Although it was not urged to the district court, the government argues on appeal that the statement was admissible under the "other exceptions" provisions contained in Fed.R.Evid. 804(b)(5).10 The history of Rule 804(b)(5) and its counterpart, Rule 803(24), indicates that Congress did not intend to create a broad new hearsay exception. The intent of Congress was that Rule 804(b)(5) would be used very rarely, and only in exceptional circumstances. Such exceptional circumstances do not exist in this case. For a more complete discussion of the congressional history of the residual exceptions to the hearsay rule, See United States v. Bailey, supra, 581 F.2d at 346-47, and Weinstein's Evidence, Supra, at 803-24-32.
To be admissible under Rule 804(b)(5) the statement must, Inter alia, possess "circumstantial guarantees of trustworthiness" equivalent to the specific exceptions provided in Rule 804. The same circumstances which lead us to conclude that the statement was not admissible under 804(b)(3) because it cannot be said "that a reasonable man in his position would not have made the statement unless he believed it to be true" requires us to reject the government's contention that the statement was admissible under Fed.R.Evid. 804(b)(5). There is a lack of surrounding circumstances which are indicative of a strong propensity for truthfulness which are present in the traditional hearsay exceptions. See United States v. Bailey, supra, 581 F.2d at 348-50; United States v. Gonzalez, supra, 559 F.2d at 1273-74. Cf. United States v. Carlson, supra, 547 F.2d at 1354 (statements admitted had been made under oath to grand jury, declarant stated at time of trial that he had told the grand jury the truth, and declarant had become unavailable as a witness because of threats made by the defendant).
We further note that to be admissible under Rule 804(b)(5) the court must determine that "the general purposes of these rules and the interests of justice will best be served by admission of the statement into evidence." Fed.R.Evid. 804(b)(5)(C). In this case the admission of Arm's statement raises a serious confrontation clause issue. We agree with the Third Circuit that "in analyzing the admissibility of evidence pursuant to Rule 804(b)(5), a court should exercise its discretion in order to avoid potential conflicts between confrontation rights and this hearsay exception." United States v. Bailey, supra, 581 F.2d at 350. There is also some question whether the notice requirements of Rule 804(b)(5) were fully complied with. We do not decide whether a failure to strictly comply with the notice requirements alone would have been sufficient to preclude admission of the hearsay statement in this case because we hold that the statement did not otherwise qualify under 804(b) (5). See United States v. Carlson, supra, 547 F.2d at 1355.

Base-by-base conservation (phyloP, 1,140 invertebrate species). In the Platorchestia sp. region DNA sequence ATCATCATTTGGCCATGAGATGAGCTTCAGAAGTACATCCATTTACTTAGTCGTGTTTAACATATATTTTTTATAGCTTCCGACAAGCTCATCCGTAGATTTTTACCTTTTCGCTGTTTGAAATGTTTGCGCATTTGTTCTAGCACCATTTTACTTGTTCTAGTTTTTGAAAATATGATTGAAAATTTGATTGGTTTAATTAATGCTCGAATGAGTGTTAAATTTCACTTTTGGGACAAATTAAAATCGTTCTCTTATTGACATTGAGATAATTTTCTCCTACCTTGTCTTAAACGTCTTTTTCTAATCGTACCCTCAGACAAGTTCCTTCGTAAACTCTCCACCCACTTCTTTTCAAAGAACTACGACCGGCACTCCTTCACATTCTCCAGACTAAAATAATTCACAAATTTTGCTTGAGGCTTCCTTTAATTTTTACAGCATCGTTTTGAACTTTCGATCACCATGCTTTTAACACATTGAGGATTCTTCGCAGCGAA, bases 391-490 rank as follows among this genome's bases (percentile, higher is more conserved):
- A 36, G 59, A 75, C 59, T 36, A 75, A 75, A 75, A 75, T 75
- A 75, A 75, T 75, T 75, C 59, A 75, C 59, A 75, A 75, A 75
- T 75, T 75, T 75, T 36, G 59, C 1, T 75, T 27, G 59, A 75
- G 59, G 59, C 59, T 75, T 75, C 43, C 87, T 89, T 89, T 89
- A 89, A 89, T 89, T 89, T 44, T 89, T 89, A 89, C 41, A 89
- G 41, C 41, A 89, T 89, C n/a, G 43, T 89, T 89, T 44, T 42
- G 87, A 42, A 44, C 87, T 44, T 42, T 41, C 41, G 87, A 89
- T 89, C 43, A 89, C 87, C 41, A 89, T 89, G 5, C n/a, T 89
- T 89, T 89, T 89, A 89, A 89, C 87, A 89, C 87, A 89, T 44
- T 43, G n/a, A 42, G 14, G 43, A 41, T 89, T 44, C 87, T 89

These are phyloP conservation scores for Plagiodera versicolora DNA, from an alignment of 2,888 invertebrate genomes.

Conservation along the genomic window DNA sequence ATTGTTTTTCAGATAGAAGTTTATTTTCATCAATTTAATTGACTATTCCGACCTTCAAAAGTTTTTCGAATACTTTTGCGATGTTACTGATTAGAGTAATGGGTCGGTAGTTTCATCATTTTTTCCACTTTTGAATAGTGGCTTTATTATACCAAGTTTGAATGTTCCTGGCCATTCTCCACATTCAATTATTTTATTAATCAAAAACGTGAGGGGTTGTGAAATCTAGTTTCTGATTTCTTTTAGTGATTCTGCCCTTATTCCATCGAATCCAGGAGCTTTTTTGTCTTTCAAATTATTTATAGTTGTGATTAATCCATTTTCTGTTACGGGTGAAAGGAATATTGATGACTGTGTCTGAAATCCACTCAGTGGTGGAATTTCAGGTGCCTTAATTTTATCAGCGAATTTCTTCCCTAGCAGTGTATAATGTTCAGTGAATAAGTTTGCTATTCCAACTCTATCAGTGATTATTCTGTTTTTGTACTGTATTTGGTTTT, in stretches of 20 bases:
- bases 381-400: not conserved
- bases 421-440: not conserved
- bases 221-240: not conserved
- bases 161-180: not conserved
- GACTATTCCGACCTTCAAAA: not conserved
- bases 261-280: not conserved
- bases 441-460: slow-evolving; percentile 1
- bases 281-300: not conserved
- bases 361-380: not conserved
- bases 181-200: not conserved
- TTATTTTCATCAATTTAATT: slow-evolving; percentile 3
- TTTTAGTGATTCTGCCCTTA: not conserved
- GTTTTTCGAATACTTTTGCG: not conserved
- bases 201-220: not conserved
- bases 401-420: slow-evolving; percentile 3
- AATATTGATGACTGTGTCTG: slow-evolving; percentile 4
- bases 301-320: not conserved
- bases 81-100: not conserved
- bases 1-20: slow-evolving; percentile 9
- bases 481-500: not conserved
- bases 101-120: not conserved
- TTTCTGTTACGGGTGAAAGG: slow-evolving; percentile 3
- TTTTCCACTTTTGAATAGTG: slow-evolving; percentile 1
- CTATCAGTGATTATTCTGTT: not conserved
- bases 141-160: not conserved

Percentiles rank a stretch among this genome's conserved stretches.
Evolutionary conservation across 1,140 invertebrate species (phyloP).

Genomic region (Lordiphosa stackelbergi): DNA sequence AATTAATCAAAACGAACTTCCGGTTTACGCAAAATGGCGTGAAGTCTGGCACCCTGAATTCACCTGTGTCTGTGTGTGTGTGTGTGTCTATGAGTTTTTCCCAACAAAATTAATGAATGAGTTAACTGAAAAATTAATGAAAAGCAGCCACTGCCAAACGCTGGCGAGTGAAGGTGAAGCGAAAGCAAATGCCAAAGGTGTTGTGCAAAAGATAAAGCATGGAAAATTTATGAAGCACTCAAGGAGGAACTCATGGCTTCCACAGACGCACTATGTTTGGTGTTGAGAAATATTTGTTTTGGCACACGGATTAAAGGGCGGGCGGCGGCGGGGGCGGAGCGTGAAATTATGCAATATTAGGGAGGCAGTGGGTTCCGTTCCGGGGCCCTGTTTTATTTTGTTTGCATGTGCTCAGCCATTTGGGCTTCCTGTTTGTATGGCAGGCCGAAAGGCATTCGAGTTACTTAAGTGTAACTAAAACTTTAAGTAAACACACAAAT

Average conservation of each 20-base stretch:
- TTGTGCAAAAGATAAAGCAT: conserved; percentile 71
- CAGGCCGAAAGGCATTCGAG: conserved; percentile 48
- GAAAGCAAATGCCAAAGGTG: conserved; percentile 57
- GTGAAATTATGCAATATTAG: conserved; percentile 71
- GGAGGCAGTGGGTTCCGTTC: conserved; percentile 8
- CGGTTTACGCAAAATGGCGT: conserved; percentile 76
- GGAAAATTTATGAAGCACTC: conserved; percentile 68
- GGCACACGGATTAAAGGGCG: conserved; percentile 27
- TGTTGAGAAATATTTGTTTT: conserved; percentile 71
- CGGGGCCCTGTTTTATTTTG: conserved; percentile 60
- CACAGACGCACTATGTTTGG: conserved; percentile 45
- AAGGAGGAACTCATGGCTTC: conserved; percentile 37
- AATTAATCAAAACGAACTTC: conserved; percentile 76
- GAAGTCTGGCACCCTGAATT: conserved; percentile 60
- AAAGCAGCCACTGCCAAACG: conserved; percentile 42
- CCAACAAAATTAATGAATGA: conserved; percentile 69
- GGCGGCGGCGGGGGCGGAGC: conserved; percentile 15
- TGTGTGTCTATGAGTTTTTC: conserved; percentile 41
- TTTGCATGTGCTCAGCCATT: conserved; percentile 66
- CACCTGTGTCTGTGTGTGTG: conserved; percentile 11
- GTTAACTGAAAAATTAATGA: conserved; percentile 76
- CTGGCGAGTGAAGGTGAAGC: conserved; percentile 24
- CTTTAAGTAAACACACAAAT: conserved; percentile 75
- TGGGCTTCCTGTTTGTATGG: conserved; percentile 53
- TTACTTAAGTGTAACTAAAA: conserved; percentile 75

Finally, we are unable to accept the district court's characterization that the error, if any, was harmless. The admission of Arm's statement was prejudicial because it was the only direct evidence presented that the purpose of the trip was for prostitution rather than dancing and that Love was aware of this fact. The issue of Love's knowledge and intent was the main issue contested during trial. In his testimony Love admitted driving the women to Fargo but denied that the purpose of the trip was for prostitution. The proof of Love's knowledge that a dominant purpose of the trip was for prostitution was essential to the government's case. Cf. United States v. White, supra, 553 F.2d at 313 n.7, 314 (where portions of statement that defendant arranged the trip for the purpose of prostitution were edited out). While the government's evidence of guilt was substantial, we are not able to say the admission of the hearsay statement was harmless error.
On this appeal Love also claims that the district court erred in not admitting the grand jury testimony of Holmes. His main argument is that it should have been admitted to counter the statement attributed to Arm. Arm's statement, of course, will not be admissible in a new trial. Therefore we do not decide the issue concerning Holmes' grand jury testimony since it will not reoccur. Furthermore, there is nothing in the record to indicate that Holmes will be unavailable as a witness on retrial. Love additionally claims that the district court improperly commented on the evidence. There is no reason to believe that the comments will be repeated in a new trial. Thus, we do not reach the merits of this claim.
We have examined Love's remaining claims of error that irrelevant evidence was admitted at trial, that one of the instructions was erroneous, and that there was insufficient properly admitted evidence to support the verdict. We find these contentions to be without merit.
Love's conviction is reversed and the case is remanded for a new trial.